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Nicole Kidman at the UN

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Interpreter star and UN Goodwill Ambassador Nicole Kidman is back at the United Nations today to promote the UN’s “say no to violence against women” campaign. Most coverage of this visit, though, seems to focus on the fact that Kidman is six months pregnant–and shockingly is showing a “baby bump.” Amazing how that works.

For a more thorough account of the United Nations Development Fund for Women (UNIFEM)’s ongoing campaign to combat violence against the women, check out the website. You can even sign the petition.

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Wednesday Morning Coffee

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>>U.S. – Authorities announced yesterday that they had arrested Ben-Ami Kadish, a former U.S. army engineer, on charges of supplying classified documents to Israel, including information on nuclear weaponry, the F-15 fighter jet, and the Patriot missile defense system. The hand-off allegedly occurred at the army weapons research center in Dover, Del., where Kadish worked from 1979 to 1985. His handler is said to be the same who worked with Jonathan Pollard.

>>Australia – The Olympic torch has arrived in Australia, which has enacted “unprecedented” security measures to keep protesters at bay. The torch was immediately whisked to an undisclosed location and will be guarded by hundreds of police along its 10-mile relay route. Pro-Tibet demonstrators have already beamed a laser sign onto the Sydney Harbour Bridge reading “Don’t Torch Tibet,” and a group of Tibetan exiles on hunger strike just completed a nearly 50-mile march to Canberra, where they are now involved in a candle-light vigil outside the Chinese embassy.

>>Zimbabwe – China may give up on a shipment of arms to Zimbabwe, due to protests across southern Africa, which have kept the ship from docking at a suitable port. South Africa’s supreme court ruled last Friday that the arms could not be transported from Durban, the ship’s original destination, to Zimbabwe, after an Anglican bishop argued that they would likely be used to crush the opposition. South Africa’s dock workers union also said they would refuse to unload the shipment. President Mwanawasa of Zambia, head of the Southern African Development Community, called on other southern Africa nations to deny the ship harbor. It is currently idling off the east coast of southern Africa.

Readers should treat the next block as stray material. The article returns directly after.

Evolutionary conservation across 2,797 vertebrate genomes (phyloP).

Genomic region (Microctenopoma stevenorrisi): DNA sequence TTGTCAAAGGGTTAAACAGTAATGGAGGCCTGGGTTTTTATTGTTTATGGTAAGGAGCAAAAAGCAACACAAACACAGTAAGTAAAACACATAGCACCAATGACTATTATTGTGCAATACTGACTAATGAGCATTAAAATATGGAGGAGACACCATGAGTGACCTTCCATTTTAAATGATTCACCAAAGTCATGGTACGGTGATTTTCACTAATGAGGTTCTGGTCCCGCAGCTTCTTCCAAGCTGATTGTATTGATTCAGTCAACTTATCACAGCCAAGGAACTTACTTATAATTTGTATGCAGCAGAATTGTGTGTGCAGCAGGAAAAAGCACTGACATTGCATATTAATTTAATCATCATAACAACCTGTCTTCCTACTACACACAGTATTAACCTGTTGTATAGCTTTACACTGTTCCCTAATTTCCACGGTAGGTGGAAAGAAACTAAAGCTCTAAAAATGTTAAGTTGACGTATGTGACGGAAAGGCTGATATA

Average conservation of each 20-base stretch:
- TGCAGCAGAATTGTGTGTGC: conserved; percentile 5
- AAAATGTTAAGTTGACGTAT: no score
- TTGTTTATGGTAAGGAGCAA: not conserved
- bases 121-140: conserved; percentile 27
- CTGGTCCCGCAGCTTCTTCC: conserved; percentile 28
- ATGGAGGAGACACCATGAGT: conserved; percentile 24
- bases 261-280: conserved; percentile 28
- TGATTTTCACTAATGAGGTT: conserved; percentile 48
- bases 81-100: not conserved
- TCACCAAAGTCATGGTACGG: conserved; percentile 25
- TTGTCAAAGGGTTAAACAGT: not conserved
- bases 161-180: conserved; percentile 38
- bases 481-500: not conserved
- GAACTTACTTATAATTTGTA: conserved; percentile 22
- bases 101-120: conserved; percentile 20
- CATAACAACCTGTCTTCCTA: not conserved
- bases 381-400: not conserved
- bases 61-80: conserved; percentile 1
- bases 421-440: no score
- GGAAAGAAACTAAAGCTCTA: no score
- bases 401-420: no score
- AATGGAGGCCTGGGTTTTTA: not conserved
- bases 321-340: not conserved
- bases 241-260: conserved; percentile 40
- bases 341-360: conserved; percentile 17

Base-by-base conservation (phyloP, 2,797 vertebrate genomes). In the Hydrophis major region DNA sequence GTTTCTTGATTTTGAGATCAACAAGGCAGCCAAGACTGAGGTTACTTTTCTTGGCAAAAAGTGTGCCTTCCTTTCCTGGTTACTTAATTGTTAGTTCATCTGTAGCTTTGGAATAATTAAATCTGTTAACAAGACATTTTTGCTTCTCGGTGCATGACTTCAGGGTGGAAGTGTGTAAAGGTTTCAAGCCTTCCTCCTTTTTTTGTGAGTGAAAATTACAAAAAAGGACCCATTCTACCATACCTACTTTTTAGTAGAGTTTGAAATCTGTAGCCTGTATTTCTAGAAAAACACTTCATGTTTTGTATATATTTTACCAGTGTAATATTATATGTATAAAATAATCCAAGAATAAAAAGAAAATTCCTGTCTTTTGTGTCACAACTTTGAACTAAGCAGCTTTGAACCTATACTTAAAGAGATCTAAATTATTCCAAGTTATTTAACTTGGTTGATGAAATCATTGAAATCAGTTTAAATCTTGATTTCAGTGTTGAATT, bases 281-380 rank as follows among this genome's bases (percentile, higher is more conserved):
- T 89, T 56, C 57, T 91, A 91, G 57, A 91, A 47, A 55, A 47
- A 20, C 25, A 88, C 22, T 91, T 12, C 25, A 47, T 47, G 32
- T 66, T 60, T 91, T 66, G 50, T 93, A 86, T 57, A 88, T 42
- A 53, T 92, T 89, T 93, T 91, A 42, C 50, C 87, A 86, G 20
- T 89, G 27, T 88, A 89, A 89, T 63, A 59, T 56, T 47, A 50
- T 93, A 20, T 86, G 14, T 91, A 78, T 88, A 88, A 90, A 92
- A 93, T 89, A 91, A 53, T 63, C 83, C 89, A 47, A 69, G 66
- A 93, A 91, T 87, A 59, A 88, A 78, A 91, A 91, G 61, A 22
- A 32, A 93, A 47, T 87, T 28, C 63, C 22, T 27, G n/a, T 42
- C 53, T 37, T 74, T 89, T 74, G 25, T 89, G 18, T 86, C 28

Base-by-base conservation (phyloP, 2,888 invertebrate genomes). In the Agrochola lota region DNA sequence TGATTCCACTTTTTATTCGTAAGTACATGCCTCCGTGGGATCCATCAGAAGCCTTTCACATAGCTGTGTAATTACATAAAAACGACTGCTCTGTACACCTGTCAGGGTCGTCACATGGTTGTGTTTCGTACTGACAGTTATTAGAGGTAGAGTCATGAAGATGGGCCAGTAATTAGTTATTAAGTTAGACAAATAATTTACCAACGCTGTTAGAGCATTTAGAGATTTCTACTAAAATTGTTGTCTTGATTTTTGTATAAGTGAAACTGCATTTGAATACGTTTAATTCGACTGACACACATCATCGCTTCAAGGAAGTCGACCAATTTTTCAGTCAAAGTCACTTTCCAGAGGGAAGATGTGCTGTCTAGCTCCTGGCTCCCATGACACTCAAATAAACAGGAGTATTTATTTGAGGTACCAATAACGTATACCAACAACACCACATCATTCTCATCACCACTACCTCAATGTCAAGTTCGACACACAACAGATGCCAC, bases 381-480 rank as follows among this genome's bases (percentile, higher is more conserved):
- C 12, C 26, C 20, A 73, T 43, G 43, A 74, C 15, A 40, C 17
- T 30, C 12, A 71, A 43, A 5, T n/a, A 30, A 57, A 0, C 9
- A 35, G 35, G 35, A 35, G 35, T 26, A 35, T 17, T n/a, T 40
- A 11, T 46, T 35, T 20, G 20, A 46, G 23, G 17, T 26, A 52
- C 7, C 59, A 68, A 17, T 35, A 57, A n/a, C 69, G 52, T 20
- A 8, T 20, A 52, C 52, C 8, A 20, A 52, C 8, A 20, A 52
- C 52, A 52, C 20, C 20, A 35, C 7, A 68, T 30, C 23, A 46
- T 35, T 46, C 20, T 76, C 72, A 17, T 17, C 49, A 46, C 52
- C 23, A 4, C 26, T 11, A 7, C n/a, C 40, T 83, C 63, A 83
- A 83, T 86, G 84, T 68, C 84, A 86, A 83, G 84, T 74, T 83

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Wednesday Morning Coffee

Top Stories

>>U.S. – Authorities announced yesterday that they had arrested Ben-Ami Kadish, a former U.S. army engineer, on charges of supplying classified documents to Israel, including information on nuclear weaponry, the F-15 fighter jet, and the Patriot missile defense system. The hand-off allegedly occurred at the army weapons research center in Dover, Del., where Kadish worked from 1979 to 1985. His handler is said to be the same who worked with Jonathan Pollard.

>>Australia – The Olympic torch has arrived in Australia, which has enacted “unprecedented” security measures to keep protesters at bay. The torch was immediately whisked to an undisclosed location and will be guarded by hundreds of police along its 10-mile relay route. Pro-Tibet demonstrators have already beamed a laser sign onto the Sydney Harbour Bridge reading “Don’t Torch Tibet,” and a group of Tibetan exiles on hunger strike just completed a nearly 50-mile march to Canberra, where they are now involved in a candle-light vigil outside the Chinese embassy.